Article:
Love and Suspicion

Love, suspicion, and more chocolate. Notes from the Society for Neuroscience annual meeting:
Love. Brain imaging has to be interpreted with some degree of care; the relationship between brain and mind is only beginning to emerge. With that caution, some interesting results. The “madly in love” infatuation phase doesn’t actually seem to involve the emotional brain. Instead, it heavily involves the motivation and reward areas of the brain (dopamine heaven). It’s only later, as a relationship matures, that the regions of the brain associated with emotion become more involved. (Personal note: This supports a belief I’ve long held, I’m sure in common with many readers, that the strongest long-term relationships start off as gradually-deepening friendships.) Said another way, the wild infatuation phase has much more in common with powerful drives like hunger and thirst than with the complexities and satisfactions of love in the long term. An aside to gratify a certain segment of the SBAA membership, the same regions activated when madly in love – the right caudate nucleus and the right ventral tegmentum – are also activated by chocolate.
Suspicion. Oxytocin is the “love and trust” hormone, strongly associated with positive interpersonal feelings. It’s released in floods after childbirth, for example. With a pretty obvious evolutionary utility, when women ovulate hormone levels of progesterone rise, and it turns out progesterone is an oxytocin inhibitor. For ovulating women, this means highest fertility = lowest oxytocin = greatest levels of suspicion about that guy claiming to be your One True Love.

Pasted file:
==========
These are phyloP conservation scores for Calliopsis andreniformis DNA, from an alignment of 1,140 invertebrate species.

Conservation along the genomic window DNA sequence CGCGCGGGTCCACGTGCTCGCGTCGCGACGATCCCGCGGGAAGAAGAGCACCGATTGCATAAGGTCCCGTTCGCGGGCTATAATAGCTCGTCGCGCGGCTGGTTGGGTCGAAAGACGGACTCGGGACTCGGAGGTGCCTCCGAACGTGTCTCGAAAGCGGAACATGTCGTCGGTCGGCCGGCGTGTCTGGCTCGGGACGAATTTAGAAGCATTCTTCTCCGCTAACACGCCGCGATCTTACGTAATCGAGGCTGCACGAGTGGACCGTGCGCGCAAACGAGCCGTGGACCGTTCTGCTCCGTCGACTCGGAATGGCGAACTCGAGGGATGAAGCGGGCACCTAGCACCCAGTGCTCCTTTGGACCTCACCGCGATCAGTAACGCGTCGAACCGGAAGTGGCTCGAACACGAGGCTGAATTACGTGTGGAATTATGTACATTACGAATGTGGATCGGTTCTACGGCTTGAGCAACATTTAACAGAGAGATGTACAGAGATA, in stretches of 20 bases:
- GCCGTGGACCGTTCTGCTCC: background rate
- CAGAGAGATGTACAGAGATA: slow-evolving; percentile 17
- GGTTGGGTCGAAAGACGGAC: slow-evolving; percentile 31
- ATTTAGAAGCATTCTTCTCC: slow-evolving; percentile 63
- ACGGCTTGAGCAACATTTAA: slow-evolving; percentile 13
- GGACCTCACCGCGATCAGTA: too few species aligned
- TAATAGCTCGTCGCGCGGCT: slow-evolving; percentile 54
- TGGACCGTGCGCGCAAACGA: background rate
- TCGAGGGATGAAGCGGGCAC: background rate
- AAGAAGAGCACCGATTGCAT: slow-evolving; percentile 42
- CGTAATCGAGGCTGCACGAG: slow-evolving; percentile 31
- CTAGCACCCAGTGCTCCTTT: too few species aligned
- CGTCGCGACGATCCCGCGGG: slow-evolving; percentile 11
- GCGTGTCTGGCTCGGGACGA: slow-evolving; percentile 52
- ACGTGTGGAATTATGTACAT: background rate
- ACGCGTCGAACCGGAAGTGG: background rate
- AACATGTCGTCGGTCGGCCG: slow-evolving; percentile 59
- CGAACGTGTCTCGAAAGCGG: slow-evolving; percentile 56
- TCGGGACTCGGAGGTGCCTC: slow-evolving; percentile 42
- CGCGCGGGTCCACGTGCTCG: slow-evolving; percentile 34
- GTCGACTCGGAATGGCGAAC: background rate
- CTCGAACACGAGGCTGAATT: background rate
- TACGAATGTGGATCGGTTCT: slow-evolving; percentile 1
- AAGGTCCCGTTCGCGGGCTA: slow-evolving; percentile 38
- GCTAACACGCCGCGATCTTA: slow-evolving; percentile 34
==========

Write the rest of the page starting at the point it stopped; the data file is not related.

Atkins diet ages the brain. Two sets of researchers have found that diets rich in fruits and vegetables (with their naturally occuring antioxidents) protect the brain from aging. Hard-core Atkins followers, who skip vegetables and especially fruit for meat, may be more likely to experience cognitive problems as they age.
Alcohol. Karolinska Institute researchers found (with rats) that alcohol does kill brain cells, but at moderate dosages new cells are born in the same regions. Only high-dosage alcohol causes a permanent loss.
But before you get too excited by all the new neurons you’re growing by knocking down a brewski, know that for several days after we die the brain continues to generate new neurons. Intriguingly for runners, this is apparently because the brain releases growth-stimulating chemicals in response to lack of oxygen.
(All results reported in New Scientist, 22 November.) (11/26)

Please follow and like us:

Related Posts

Chocolate, Testosterone, and Women

Aspirin, Ibprofin, and Pregnancy

Who Decides to Have a Baby

Love and Testosterone